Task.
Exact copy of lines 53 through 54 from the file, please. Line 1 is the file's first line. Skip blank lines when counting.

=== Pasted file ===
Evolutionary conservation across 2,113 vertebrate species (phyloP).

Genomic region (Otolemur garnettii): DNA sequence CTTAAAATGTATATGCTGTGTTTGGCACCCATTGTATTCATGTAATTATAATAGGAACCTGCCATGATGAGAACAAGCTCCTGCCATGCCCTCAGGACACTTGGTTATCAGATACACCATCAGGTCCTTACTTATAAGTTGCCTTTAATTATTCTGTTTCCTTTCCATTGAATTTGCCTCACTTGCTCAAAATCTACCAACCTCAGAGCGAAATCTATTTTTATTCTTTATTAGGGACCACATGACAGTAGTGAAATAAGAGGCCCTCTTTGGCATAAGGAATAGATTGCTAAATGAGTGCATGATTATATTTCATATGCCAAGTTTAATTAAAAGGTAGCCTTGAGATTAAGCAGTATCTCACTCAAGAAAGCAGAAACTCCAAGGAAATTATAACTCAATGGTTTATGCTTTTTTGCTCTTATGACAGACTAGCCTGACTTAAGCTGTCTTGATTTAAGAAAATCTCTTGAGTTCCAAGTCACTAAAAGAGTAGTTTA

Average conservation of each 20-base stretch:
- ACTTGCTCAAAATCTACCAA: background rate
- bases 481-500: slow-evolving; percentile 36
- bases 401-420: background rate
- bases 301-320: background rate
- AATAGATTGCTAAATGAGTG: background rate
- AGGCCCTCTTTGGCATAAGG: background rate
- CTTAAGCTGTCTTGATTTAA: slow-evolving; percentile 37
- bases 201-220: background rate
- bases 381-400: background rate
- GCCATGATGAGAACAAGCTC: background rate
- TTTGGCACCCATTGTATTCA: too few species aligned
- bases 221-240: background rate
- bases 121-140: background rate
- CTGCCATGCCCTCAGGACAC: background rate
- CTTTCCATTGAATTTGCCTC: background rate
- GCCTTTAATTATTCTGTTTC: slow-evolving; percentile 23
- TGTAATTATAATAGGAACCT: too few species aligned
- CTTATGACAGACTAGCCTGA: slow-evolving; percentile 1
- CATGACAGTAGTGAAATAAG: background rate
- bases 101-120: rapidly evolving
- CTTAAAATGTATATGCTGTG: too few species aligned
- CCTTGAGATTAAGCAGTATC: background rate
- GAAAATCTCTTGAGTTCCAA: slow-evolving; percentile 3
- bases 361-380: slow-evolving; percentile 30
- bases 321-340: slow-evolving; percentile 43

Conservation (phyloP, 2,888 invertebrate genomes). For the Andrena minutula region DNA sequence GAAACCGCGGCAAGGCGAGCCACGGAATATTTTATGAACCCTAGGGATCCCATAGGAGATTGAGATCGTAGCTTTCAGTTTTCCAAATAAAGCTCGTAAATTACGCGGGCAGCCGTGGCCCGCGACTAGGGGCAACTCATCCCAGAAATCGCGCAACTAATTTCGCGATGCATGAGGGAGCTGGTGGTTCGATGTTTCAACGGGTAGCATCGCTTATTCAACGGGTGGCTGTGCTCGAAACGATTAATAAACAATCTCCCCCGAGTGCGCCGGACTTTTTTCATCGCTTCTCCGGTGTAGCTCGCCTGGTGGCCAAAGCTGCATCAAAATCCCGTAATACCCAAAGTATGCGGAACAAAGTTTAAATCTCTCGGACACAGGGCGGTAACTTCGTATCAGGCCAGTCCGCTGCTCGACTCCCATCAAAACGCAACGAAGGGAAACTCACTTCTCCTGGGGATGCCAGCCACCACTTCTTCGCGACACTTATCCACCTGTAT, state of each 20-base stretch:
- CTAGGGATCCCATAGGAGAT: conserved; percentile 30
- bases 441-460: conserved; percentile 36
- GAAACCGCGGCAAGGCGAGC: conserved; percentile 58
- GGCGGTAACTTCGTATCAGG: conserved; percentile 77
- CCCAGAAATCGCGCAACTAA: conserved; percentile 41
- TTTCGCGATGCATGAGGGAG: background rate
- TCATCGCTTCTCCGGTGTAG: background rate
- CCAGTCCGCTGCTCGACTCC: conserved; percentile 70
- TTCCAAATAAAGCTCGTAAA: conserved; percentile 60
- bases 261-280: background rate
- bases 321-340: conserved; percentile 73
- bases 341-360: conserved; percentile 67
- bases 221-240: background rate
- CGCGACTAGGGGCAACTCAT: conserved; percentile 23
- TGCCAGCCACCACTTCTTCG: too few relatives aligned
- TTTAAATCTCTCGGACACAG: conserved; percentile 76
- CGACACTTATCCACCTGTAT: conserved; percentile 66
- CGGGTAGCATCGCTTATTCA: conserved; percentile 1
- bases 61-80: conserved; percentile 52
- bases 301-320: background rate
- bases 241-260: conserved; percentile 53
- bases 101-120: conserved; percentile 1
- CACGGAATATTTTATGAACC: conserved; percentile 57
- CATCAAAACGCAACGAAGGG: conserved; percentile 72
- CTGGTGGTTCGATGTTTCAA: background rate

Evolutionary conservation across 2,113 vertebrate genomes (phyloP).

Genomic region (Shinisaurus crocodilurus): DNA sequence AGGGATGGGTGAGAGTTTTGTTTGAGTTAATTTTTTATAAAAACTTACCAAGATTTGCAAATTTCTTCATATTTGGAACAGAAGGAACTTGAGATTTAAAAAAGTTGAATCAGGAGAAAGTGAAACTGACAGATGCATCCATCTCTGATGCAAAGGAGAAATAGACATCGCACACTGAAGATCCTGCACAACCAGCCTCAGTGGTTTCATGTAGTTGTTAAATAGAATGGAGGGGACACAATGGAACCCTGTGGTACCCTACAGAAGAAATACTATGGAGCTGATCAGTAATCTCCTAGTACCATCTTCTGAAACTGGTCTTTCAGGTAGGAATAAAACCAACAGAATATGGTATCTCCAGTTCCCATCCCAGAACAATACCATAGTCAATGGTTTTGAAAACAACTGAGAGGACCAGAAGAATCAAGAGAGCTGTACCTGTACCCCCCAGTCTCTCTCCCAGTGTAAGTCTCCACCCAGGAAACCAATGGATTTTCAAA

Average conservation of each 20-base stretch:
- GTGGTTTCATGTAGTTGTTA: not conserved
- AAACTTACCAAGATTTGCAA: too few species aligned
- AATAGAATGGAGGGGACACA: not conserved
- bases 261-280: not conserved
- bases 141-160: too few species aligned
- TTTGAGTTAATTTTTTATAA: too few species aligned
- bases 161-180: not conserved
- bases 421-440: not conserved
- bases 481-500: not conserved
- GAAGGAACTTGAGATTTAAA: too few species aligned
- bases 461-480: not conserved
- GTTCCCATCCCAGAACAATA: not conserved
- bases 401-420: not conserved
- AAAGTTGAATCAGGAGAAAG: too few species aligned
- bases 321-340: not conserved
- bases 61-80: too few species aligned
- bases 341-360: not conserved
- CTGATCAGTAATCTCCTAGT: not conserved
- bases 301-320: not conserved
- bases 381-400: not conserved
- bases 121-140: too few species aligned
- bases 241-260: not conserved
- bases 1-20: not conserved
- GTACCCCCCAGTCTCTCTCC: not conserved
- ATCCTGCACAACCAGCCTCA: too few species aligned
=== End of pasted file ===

- CATCAAAACGCAACGAAGGG: conserved; percentile 72
- CTGGTGGTTCGATGTTTCAA: background rate